Without fail, Halloween brings up concerns over children’s chocolate and candy intake. It’s largely understandable. It is not unusual for children to finish a night of trick-or-treating with several pounds of candy in tow.

As a nutrition professional, though, Halloween is the least of my concerns. It only comes once every 365 days. All the handwringing that surrounds sugar and candy intake come Halloween seems odd in light of how much sugar the average American child eats the other 364 days of the year (according to the American Heart Association, the average 1- to 3-year-old consumes roughly 12 teaspoons of sugar a day, and the average 4- to 8-year-old consumes 21 teaspoons on a daily basis).

Sugar is ubiquitous in most American children’s diets. Consider these eight commonly-consumed foods and beverages, and the sugar punch they pull. As you browse these figures, keep in mind that the American Heart Association recommends 8-year-olds cap their sugar intake at 12 grams a day.

1) Froot Loops Marshmallow cereal:
Grams of sugar per serving: 14
Candy equivalent: 5 Hershey’s kisses

2) Pop-Tarts Frosted Chocolate Chip Cookie Dough toaster pastries:
Grams of sugar per serving: 17
Candy equivalent: 6 Original Starburst Fruit Chews

3) Nature Valley Crunchy Maple Brown Sugar granola bar:
Grams of sugar per serving: 12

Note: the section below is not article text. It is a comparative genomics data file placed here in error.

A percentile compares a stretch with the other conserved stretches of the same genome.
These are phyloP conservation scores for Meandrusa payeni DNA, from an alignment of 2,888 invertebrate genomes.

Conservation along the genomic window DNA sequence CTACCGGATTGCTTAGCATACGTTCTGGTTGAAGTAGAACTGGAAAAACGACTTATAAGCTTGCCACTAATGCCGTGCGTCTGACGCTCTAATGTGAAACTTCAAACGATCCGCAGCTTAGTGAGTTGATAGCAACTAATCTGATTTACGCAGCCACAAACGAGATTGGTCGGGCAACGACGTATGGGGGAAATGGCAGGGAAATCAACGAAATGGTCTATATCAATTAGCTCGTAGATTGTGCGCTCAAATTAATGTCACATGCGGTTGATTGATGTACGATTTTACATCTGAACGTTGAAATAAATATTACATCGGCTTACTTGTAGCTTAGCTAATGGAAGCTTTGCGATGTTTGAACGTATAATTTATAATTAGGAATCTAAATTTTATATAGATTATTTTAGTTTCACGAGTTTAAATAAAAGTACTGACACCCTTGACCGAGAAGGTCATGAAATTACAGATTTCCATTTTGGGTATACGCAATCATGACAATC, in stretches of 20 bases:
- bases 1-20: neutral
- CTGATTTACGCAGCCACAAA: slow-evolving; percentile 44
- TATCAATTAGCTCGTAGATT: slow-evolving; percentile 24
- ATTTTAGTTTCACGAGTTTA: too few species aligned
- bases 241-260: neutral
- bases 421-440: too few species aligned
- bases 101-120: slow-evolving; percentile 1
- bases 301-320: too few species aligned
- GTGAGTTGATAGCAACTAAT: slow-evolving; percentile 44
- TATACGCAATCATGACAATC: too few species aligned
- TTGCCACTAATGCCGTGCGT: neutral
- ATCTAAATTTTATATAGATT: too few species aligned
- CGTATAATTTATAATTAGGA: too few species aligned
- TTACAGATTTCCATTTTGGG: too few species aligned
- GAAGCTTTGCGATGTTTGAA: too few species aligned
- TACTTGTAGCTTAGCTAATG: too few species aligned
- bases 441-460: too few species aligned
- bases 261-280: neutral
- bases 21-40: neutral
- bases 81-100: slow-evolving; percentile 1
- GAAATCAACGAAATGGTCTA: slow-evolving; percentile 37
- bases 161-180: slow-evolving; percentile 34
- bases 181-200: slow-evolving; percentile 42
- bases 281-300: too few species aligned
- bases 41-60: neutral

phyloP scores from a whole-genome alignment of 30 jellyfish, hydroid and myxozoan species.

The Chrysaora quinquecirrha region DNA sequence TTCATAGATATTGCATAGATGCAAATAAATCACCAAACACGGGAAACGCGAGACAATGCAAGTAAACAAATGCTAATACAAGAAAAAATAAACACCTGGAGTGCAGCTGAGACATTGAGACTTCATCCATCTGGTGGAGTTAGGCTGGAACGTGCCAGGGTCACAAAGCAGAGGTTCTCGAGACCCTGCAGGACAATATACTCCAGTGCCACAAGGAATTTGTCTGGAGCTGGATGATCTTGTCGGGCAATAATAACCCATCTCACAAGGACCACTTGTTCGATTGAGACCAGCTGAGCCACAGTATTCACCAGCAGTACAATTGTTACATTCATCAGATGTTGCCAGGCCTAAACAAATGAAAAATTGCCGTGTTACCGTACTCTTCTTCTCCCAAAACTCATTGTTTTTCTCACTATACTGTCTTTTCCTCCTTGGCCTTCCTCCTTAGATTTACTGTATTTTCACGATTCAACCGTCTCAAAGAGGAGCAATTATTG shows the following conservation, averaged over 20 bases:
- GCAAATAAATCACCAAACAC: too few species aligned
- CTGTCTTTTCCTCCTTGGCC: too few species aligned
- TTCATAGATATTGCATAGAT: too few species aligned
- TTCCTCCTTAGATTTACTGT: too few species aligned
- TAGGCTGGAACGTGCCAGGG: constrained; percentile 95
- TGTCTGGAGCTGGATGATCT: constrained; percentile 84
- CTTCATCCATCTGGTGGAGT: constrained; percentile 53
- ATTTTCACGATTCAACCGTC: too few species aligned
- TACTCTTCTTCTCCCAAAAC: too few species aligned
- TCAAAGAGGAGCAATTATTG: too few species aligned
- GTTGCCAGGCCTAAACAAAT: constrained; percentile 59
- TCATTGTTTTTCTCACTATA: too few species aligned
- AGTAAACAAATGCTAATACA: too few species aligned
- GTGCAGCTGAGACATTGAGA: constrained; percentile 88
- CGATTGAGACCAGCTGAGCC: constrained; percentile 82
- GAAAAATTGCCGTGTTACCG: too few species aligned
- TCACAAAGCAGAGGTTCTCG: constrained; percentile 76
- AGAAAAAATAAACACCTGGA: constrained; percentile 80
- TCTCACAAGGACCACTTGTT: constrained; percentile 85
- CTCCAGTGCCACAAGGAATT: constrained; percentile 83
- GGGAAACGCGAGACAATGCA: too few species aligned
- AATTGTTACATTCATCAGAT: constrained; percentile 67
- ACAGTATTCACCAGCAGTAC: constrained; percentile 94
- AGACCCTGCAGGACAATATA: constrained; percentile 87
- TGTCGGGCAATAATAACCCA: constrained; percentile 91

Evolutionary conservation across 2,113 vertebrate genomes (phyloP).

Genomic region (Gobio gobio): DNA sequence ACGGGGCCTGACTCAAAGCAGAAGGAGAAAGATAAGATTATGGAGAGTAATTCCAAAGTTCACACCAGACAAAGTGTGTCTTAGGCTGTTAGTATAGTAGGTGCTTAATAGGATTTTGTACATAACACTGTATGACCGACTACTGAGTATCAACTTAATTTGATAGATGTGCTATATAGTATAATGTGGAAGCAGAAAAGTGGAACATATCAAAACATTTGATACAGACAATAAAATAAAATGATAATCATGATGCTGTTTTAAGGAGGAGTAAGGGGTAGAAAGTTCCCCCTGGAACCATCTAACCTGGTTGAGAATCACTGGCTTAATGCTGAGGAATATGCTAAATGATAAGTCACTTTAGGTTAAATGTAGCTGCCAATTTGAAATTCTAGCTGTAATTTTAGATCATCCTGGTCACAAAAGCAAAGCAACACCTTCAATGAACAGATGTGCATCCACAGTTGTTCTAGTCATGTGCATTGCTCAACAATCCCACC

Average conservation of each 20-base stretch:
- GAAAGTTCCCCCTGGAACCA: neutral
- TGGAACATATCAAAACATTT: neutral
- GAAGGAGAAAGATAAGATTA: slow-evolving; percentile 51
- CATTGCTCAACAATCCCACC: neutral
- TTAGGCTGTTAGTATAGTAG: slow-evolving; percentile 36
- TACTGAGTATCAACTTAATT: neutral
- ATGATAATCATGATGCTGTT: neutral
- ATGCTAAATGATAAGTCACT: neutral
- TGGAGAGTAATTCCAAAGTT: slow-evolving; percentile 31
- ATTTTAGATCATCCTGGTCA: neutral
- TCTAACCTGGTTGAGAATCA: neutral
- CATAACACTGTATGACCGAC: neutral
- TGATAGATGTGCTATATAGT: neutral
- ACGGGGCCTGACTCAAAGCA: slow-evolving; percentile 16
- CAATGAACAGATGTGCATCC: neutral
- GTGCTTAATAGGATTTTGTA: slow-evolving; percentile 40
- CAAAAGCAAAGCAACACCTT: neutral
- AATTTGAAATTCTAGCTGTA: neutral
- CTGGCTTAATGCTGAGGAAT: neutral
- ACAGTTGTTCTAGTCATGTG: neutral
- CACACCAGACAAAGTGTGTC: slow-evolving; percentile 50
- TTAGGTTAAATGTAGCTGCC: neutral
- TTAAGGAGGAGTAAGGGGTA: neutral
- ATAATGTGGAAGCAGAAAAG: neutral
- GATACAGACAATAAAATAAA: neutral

Candy equivalent: 1.5 Snickers fun-size bars

4) Dunkin’ Donuts Small Strawberry Coolatta:
Grams of sugar per serving: 57
Candy equivalent: ½ cup Skittles

5) Quaker Dinosaur Eggs Oatmeal:
Grams of sugar per serving: 14
Candy equivalent: 1 Tablespoon Nerds candy

6) Kellogg’s Disney Fairies fruit-flavored snacks:
Grams of sugar per serving: 11
Candy equivalent: 1 Pez candy dispenser

7)Wheaties Fuel cereal:
Grams of sugar per serving: 14
Candy equivalent: 4 Werther’s original hard caramel candies

8) Capri-Sun Fruit Punch juice beverage:
Grams of sugar per serving: 16
Candy equivalent: Two “fun size” Reese’s Peanut Butter Cups

While there is certainly reason to be concerned with American children’s sugar consumption, our focus should be on the staple foods and beverages that are relentlessly marketed to them (oftentimes as “wholesome” or “healthful”), not an annual holiday. Considering that recent reports estimate that the U.S. healthcare system spends approximately $1 trillion every year battling the effects of high sugar consumption, it would certainly be wise to find ways to minimize sugar intake year round.

Source: Huffpost Healthy Living

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